Did you know?

Sturminster Newton is situated at a historic fording point on the Stour. The ford was replaced in the 16th century with a six-arch stone bridge. A 19th-century plaque affixed to the stonework states that anyone damaging the bridge would be transported to Australia as a felon.

Thomas Hardy lived in Sturminster Newton from 1876 to 1878 after he married Emma Gifford. He said that his home was ‘idyllic’ and described his years there as being among the happiest of his life. The house is now a private home.

Sturminster Mill dates from the 17th century but a mill was in the same spot in the Domesday survey. It’s one of several that have dominated the banks of the Stour over the centuries. It was once a place for hiding contraband liquor and is now a working tourist attraction.

It’s all about Cheese

The next few weeks we see advanced preparations for the forthcoming Cheese festival beginning to take place. This festival is the mainstay of the Town’s event calendar drawing in as many as 10000 visitors over its two days. It has been going for more than 10 years. This year sees the arrival of a new chair of the committee and some significant changes in its organising team. Step forward Jeremy Squires as the new head. Steady as she goes is a key part of the preparations (why change a winning formula?) but within that there are to be some changes. Key amongst these is an effort to further involve the Town’s retailers. Some of course, notably Holebroooks will host stalls in the festival itself but by careful rerouting of public transport to station road there is every chance of a footfall windfall in the older retail centre. We know that there are plans afoot in the Museum enclave of shops to put on special hours and a show that will attract those passing by. The Community shop under its new manageress Cheryl Basten will open 9 – 5 both days. Hopefully even supportive locals will take the time out to support these shops.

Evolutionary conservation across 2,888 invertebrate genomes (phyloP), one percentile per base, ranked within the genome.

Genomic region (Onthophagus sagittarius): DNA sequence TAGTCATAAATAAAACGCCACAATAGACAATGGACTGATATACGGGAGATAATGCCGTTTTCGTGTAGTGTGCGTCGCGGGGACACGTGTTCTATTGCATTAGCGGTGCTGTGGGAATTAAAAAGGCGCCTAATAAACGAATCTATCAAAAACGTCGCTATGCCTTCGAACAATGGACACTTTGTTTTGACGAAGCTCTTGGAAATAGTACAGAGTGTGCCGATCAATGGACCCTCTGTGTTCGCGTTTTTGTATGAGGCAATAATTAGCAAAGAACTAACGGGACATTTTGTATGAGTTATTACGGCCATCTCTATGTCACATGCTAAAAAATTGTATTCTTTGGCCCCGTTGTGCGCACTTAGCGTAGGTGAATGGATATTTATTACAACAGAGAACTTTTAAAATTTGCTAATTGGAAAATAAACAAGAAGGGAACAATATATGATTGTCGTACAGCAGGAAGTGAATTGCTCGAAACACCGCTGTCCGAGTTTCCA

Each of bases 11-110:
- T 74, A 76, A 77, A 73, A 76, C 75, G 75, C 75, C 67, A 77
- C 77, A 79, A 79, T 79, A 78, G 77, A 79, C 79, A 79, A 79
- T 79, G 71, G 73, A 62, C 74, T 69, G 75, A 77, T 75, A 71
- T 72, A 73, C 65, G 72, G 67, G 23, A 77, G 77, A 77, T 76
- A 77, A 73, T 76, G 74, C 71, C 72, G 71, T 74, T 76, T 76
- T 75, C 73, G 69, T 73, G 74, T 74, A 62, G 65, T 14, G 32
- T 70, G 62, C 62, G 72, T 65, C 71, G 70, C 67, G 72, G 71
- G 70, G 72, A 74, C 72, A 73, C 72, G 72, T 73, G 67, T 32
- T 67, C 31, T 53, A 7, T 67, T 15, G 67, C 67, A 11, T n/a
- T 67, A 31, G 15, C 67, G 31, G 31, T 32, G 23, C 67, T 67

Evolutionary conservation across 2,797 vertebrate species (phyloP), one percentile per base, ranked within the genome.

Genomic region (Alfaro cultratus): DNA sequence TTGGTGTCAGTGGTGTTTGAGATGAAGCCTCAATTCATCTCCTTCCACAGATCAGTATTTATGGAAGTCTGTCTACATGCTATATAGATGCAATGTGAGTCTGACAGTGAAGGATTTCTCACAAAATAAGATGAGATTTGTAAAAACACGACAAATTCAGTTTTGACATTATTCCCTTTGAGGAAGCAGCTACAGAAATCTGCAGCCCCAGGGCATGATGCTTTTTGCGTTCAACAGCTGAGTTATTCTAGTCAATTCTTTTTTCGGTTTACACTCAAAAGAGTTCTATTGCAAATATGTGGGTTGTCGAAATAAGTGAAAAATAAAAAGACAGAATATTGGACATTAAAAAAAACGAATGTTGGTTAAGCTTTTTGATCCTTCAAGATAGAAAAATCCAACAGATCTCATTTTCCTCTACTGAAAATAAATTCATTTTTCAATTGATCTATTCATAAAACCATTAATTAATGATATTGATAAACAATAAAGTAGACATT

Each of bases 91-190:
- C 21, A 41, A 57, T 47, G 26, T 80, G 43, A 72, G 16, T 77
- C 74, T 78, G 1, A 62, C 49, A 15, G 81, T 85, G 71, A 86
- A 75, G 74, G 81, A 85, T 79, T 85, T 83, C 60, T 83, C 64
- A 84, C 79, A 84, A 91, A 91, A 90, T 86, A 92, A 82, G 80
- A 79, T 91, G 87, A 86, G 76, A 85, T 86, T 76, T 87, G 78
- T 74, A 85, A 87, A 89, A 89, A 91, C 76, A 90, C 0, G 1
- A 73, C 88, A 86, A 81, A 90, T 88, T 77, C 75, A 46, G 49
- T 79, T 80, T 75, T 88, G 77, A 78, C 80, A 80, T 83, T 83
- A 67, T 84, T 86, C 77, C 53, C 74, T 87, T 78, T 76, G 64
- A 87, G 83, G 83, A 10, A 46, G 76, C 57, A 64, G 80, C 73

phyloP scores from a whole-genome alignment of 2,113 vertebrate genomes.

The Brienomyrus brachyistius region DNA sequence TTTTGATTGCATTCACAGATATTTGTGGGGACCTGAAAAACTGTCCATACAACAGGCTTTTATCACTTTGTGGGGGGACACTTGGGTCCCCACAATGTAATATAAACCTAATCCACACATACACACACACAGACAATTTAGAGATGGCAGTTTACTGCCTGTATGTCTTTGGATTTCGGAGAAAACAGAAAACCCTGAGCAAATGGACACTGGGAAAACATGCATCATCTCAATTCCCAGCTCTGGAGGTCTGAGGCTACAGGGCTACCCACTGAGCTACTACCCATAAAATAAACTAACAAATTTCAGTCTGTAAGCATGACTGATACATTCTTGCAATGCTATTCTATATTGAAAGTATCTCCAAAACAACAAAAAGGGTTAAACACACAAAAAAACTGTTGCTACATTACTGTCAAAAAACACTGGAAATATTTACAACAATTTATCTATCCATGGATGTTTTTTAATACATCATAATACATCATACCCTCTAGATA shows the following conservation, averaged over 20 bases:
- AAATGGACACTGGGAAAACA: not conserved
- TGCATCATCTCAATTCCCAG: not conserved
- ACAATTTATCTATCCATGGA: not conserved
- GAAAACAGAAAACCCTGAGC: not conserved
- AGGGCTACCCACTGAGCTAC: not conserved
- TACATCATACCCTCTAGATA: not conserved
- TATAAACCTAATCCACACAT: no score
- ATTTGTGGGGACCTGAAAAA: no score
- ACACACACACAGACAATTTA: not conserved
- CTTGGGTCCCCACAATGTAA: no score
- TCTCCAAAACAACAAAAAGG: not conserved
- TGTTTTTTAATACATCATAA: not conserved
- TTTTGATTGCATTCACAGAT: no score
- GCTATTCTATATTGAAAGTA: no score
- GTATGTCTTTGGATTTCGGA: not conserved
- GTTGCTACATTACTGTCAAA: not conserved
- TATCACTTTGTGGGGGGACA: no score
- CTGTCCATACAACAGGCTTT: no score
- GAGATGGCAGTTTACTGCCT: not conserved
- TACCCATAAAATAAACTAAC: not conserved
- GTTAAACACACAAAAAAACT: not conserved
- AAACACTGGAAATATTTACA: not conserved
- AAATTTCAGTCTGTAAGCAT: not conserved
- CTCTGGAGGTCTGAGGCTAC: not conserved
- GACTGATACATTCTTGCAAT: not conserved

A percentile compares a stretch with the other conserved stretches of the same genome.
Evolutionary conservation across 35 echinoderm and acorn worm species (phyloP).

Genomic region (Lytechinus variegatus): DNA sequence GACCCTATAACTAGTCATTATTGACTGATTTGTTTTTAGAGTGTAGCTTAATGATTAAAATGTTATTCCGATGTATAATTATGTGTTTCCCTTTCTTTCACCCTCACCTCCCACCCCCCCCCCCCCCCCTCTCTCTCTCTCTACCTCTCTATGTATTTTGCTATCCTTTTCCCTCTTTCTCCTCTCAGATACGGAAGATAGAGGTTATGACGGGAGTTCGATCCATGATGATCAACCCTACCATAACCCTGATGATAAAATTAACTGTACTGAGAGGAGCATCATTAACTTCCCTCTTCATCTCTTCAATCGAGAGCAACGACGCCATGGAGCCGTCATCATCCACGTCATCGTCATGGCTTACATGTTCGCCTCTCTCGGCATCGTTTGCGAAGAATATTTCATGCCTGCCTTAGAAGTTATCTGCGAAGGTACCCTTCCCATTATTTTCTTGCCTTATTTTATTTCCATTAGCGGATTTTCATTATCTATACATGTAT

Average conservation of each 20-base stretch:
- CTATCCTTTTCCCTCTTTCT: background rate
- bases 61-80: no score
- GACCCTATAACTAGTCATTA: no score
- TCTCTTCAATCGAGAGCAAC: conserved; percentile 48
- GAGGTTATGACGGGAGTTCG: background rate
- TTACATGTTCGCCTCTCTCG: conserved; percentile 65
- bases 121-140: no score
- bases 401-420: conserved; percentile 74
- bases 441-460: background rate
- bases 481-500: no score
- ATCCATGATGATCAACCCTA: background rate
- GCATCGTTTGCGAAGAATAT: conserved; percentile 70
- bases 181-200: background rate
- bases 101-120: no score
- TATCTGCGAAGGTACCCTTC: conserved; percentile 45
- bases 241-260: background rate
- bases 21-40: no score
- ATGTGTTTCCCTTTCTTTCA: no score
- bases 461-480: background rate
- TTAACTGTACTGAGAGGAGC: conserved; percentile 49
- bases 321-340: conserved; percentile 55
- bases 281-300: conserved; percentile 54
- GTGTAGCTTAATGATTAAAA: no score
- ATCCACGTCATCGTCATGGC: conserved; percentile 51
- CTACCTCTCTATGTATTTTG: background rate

Quick facts about our town

Sturminster highlights

Oxfords Bakery, run by fourth generation baker Steve Oxford, uses equipment dating back to the early 1900s. Its a traditional artisan bakery, with a very modern owner, and a town highlight.

Hansons is one of the largest craft and fabric warehouses in the South of England. With over 20 000 rolls of fabric, as well as sewing machines, wools, patterns and a myriad of craft utensils, its no surprise it attracts loyal customers from far and wide.

Or visit Harts of Stur – owned and run by Philip Hart and now nearly 100 years old. It’s a cookware specialist but sells everything you ever need for your home. From tiny picture screws to Christmas lights, coffee pots and wellington boots. Its a local treasure.

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